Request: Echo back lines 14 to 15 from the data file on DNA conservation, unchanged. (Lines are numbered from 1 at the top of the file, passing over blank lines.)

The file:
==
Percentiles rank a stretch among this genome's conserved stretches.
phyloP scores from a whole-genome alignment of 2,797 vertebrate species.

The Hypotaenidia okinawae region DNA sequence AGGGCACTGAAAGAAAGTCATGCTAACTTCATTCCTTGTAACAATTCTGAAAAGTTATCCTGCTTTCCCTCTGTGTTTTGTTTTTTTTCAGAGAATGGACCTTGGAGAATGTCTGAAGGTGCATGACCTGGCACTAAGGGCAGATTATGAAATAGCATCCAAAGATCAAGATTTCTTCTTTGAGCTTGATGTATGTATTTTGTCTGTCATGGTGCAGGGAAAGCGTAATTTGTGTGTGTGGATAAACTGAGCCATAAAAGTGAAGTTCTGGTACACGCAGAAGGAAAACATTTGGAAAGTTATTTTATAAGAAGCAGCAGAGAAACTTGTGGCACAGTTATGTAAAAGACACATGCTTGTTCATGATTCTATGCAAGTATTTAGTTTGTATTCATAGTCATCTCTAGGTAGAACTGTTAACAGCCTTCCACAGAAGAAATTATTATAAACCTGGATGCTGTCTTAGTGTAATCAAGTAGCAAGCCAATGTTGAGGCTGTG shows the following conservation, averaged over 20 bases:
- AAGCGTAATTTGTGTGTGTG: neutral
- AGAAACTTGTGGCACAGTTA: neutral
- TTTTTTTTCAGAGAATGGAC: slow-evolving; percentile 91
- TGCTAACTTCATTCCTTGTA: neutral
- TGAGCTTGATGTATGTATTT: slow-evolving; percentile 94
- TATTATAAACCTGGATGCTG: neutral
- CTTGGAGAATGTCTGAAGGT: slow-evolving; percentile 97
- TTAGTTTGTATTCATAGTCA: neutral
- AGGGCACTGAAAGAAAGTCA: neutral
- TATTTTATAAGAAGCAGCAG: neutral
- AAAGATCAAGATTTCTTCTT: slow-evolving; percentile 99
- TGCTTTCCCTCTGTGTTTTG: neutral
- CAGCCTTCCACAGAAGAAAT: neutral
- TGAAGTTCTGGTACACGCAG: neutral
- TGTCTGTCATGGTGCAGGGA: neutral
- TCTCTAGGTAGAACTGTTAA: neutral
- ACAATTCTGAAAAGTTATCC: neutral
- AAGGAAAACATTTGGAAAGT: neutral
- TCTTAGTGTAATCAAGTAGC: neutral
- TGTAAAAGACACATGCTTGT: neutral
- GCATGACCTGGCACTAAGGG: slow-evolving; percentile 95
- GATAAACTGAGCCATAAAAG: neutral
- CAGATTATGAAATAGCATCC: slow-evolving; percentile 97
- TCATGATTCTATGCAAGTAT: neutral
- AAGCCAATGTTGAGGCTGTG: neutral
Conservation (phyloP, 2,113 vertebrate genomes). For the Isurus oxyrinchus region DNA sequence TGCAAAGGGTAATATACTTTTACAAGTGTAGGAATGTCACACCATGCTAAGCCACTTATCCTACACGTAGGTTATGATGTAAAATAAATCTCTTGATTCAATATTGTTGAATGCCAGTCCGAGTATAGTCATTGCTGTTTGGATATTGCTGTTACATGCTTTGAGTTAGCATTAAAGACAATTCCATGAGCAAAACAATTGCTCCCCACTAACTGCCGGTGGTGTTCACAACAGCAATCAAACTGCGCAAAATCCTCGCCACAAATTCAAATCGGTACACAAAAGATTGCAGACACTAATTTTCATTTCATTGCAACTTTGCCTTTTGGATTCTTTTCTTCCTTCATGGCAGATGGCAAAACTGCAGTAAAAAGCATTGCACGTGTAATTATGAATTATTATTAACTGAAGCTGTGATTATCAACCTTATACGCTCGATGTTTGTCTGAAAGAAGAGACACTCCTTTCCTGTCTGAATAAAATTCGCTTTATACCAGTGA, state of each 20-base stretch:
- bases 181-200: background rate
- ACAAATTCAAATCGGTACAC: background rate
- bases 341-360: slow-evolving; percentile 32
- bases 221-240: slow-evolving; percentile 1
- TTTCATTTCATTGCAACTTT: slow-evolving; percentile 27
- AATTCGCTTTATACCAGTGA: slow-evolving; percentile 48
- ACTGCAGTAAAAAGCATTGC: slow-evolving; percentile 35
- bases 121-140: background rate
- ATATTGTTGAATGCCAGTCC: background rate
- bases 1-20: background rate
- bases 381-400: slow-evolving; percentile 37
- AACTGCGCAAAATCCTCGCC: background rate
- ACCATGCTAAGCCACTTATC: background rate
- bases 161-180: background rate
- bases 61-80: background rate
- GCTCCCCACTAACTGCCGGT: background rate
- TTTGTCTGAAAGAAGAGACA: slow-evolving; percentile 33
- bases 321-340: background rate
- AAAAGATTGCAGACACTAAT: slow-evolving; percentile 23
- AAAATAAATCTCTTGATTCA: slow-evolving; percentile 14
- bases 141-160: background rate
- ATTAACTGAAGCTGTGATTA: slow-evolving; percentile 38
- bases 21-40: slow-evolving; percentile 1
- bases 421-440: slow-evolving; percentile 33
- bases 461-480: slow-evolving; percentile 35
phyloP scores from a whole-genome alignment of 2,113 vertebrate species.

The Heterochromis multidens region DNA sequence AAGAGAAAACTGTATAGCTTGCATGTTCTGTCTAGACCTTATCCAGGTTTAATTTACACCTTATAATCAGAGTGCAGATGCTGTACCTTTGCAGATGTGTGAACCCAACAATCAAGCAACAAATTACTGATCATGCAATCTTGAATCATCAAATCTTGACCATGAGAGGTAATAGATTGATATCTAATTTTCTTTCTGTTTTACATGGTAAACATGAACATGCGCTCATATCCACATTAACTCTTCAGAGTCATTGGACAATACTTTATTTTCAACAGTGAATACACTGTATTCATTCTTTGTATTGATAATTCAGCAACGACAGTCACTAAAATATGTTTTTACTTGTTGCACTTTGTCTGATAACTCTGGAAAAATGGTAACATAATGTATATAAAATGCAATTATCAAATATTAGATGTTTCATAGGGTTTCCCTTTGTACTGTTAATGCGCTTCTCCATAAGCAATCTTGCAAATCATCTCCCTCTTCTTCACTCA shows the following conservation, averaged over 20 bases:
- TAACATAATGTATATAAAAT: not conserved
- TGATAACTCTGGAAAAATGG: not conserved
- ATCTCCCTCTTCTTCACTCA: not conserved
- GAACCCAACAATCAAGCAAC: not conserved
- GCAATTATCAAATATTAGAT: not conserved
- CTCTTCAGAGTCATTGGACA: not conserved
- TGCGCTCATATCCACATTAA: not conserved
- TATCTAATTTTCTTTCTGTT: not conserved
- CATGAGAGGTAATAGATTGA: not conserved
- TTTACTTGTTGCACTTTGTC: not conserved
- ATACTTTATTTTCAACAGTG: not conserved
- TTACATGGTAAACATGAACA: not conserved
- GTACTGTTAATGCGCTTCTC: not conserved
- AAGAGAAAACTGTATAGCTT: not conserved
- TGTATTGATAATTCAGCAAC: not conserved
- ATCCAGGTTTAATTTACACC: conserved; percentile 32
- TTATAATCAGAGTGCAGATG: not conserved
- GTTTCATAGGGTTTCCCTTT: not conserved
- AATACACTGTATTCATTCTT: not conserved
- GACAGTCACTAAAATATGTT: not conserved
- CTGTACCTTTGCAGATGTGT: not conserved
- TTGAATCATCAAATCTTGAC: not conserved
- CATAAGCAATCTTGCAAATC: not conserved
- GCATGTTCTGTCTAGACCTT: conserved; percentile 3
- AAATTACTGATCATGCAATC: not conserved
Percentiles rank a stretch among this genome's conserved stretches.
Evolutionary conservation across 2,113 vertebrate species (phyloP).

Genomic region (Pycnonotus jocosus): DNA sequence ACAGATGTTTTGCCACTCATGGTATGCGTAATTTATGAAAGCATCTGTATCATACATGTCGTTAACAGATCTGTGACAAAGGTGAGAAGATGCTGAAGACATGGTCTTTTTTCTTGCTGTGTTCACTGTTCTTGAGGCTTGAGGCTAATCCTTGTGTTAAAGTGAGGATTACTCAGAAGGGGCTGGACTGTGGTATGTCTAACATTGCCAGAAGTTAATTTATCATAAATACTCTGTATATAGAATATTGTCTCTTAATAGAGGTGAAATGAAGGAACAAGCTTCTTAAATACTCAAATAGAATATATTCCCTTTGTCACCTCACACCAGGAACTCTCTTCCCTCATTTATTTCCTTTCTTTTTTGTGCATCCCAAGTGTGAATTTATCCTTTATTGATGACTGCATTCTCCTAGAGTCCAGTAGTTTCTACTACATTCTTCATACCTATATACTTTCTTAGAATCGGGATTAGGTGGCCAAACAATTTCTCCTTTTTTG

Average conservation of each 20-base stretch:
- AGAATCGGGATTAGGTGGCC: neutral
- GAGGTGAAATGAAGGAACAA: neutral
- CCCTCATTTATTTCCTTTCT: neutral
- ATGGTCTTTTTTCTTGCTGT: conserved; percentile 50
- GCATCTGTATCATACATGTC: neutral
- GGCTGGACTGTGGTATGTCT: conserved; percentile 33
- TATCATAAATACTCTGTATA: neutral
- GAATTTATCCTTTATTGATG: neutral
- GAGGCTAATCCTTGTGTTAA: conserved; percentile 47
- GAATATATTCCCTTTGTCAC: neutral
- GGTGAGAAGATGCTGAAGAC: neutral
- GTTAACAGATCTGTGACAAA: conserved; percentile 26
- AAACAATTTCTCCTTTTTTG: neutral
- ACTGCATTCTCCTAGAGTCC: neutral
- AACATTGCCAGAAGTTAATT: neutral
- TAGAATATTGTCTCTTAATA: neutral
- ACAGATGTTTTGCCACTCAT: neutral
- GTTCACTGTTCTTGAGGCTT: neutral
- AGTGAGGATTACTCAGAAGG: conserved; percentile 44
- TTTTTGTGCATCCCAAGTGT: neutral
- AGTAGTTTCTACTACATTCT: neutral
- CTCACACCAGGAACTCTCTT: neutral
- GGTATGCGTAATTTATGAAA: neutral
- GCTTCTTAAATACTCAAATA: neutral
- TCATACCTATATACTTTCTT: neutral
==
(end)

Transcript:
- AAAGATCAAGATTTCTTCTT: slow-evolving; percentile 99
- TGCTTTCCCTCTGTGTTTTG: neutral